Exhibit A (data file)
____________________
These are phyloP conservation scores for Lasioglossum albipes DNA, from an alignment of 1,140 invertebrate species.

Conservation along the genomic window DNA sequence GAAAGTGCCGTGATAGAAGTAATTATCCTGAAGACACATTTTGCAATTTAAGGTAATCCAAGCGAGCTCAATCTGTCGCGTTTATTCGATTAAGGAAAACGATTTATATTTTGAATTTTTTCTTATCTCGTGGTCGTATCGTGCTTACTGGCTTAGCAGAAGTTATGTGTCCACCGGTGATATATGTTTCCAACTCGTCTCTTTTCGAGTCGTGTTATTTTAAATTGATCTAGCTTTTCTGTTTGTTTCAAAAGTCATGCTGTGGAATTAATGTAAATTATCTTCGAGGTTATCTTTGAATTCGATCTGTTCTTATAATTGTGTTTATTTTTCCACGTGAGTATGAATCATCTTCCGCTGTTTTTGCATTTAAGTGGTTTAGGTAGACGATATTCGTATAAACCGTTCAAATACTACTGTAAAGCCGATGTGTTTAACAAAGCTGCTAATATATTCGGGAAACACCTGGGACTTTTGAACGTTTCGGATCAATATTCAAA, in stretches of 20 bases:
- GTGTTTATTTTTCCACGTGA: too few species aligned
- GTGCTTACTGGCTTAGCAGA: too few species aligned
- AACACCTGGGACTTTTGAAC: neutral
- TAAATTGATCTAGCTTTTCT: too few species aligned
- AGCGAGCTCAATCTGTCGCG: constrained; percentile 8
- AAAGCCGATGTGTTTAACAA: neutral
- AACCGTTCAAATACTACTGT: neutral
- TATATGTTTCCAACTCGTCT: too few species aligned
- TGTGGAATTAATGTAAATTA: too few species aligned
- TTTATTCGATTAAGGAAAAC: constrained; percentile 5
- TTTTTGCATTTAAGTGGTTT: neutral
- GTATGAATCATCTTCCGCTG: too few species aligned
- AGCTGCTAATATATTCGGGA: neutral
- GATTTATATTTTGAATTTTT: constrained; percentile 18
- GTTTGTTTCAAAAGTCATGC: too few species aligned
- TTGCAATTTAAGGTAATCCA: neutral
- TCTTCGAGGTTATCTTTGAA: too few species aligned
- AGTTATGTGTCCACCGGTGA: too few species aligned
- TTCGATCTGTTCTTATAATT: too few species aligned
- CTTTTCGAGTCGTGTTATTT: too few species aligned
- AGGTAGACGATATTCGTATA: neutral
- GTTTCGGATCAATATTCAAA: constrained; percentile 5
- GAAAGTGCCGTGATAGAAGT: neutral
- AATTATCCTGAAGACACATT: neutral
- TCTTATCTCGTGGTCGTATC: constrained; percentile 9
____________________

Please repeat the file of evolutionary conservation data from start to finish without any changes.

These are phyloP conservation scores for Lasioglossum albipes DNA, from an alignment of 1,140 invertebrate species.

Conservation along the genomic window DNA sequence GAAAGTGCCGTGATAGAAGTAATTATCCTGAAGACACATTTTGCAATTTAAGGTAATCCAAGCGAGCTCAATCTGTCGCGTTTATTCGATTAAGGAAAACGATTTATATTTTGAATTTTTTCTTATCTCGTGGTCGTATCGTGCTTACTGGCTTAGCAGAAGTTATGTGTCCACCGGTGATATATGTTTCCAACTCGTCTCTTTTCGAGTCGTGTTATTTTAAATTGATCTAGCTTTTCTGTTTGTTTCAAAAGTCATGCTGTGGAATTAATGTAAATTATCTTCGAGGTTATCTTTGAATTCGATCTGTTCTTATAATTGTGTTTATTTTTCCACGTGAGTATGAATCATCTTCCGCTGTTTTTGCATTTAAGTGGTTTAGGTAGACGATATTCGTATAAACCGTTCAAATACTACTGTAAAGCCGATGTGTTTAACAAAGCTGCTAATATATTCGGGAAACACCTGGGACTTTTGAACGTTTCGGATCAATATTCAAA, in stretches of 20 bases:
- GTGTTTATTTTTCCACGTGA: too few species aligned
- GTGCTTACTGGCTTAGCAGA: too few species aligned
- AACACCTGGGACTTTTGAAC: neutral
- TAAATTGATCTAGCTTTTCT: too few species aligned
- AGCGAGCTCAATCTGTCGCG: constrained; percentile 8
- AAAGCCGATGTGTTTAACAA: neutral
- AACCGTTCAAATACTACTGT: neutral
- TATATGTTTCCAACTCGTCT: too few species aligned
- TGTGGAATTAATGTAAATTA: too few species aligned
- TTTATTCGATTAAGGAAAAC: constrained; percentile 5
- TTTTTGCATTTAAGTGGTTT: neutral
- GTATGAATCATCTTCCGCTG: too few species aligned
- AGCTGCTAATATATTCGGGA: neutral
- GATTTATATTTTGAATTTTT: constrained; percentile 18
- GTTTGTTTCAAAAGTCATGC: too few species aligned
- TTGCAATTTAAGGTAATCCA: neutral
- TCTTCGAGGTTATCTTTGAA: too few species aligned
- AGTTATGTGTCCACCGGTGA: too few species aligned
- TTCGATCTGTTCTTATAATT: too few species aligned
- CTTTTCGAGTCGTGTTATTT: too few species aligned
- AGGTAGACGATATTCGTATA: neutral
- GTTTCGGATCAATATTCAAA: constrained; percentile 5
- GAAAGTGCCGTGATAGAAGT: neutral
- AATTATCCTGAAGACACATT: neutral
- TCTTATCTCGTGGTCGTATC: constrained; percentile 9